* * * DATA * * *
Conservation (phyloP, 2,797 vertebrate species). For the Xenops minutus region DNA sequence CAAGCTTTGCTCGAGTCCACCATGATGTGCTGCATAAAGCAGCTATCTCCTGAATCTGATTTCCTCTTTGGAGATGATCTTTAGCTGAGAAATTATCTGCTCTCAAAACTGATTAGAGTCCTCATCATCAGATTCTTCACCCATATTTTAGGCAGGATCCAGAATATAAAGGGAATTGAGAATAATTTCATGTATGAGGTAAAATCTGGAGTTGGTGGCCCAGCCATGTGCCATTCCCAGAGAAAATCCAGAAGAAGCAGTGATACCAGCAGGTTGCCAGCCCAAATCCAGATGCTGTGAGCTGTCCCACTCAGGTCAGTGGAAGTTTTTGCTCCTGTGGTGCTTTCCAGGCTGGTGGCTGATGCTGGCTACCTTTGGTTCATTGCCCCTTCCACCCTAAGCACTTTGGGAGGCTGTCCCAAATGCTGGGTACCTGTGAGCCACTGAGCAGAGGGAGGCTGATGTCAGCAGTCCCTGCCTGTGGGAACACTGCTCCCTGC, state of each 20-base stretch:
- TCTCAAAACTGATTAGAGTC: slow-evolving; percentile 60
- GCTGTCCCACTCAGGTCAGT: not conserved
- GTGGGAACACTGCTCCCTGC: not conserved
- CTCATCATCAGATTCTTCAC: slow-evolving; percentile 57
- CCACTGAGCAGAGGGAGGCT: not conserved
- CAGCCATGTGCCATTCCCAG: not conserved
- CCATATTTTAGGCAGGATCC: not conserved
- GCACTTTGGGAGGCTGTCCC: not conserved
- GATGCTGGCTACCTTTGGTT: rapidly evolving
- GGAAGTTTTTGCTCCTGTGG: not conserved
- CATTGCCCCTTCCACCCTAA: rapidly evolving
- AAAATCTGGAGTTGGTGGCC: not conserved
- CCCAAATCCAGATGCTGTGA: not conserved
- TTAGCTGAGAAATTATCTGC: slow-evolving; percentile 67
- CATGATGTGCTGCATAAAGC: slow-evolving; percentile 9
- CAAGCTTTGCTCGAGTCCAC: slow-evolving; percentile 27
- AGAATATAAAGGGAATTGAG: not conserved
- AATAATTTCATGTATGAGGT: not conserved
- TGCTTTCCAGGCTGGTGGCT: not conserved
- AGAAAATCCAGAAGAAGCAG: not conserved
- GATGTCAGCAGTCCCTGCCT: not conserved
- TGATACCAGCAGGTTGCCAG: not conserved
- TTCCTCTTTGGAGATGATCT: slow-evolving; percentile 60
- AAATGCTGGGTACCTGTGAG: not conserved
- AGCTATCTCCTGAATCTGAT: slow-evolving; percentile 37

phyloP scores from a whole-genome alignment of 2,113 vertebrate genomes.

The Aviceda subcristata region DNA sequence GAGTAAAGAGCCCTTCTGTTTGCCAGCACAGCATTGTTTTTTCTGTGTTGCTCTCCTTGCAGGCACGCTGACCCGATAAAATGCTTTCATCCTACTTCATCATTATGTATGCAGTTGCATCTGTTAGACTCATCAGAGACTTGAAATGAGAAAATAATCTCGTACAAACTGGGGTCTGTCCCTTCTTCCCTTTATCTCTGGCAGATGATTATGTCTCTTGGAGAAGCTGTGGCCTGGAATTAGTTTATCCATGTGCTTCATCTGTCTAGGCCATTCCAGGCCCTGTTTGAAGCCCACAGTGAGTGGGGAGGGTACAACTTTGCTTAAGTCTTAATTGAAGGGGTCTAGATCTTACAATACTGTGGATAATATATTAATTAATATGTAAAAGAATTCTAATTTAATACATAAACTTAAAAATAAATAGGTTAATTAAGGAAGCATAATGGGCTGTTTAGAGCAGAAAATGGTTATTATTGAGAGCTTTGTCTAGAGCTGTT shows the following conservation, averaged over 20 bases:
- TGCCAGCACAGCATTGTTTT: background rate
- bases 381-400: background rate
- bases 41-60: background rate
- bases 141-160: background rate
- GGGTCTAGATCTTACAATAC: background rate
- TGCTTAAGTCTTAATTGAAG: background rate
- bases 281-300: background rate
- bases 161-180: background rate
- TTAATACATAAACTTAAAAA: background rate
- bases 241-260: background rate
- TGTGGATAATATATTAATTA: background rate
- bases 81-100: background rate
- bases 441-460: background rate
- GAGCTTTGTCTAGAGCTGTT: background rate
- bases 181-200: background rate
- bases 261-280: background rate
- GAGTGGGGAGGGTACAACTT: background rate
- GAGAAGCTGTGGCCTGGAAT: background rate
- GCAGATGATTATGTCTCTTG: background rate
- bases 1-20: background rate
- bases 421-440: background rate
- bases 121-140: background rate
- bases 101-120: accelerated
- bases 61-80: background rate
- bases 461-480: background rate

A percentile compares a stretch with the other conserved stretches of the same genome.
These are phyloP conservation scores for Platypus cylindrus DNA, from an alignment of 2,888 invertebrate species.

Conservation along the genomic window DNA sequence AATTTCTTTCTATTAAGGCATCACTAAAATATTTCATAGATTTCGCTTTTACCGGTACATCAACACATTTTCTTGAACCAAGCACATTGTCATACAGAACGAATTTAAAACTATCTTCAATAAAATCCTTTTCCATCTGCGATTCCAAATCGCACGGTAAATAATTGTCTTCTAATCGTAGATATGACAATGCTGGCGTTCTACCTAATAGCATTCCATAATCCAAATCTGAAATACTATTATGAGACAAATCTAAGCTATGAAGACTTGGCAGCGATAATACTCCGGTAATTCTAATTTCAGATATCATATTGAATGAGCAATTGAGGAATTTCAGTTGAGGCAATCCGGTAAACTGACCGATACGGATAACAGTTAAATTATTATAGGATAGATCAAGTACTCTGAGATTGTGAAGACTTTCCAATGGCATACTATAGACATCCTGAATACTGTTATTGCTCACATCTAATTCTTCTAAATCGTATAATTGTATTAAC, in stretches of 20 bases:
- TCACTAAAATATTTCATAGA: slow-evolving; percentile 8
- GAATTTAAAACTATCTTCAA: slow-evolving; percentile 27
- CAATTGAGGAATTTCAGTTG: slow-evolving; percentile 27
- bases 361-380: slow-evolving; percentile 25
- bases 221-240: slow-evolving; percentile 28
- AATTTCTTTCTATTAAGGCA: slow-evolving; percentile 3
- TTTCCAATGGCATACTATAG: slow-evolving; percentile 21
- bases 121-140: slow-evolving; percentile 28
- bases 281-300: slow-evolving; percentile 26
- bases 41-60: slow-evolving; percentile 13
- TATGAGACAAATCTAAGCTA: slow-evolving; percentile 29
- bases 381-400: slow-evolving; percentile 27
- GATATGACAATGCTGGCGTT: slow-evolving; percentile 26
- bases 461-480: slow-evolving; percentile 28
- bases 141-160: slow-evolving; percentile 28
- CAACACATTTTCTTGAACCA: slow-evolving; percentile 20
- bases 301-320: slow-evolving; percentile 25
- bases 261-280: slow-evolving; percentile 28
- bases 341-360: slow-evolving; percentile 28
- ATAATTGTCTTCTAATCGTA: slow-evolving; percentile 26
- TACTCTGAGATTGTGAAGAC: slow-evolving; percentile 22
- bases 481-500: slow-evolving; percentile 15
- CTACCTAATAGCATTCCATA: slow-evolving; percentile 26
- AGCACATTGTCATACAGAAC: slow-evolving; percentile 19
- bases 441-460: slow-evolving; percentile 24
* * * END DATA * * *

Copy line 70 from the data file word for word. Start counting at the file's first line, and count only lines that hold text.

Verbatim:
- bases 461-480: slow-evolving; percentile 28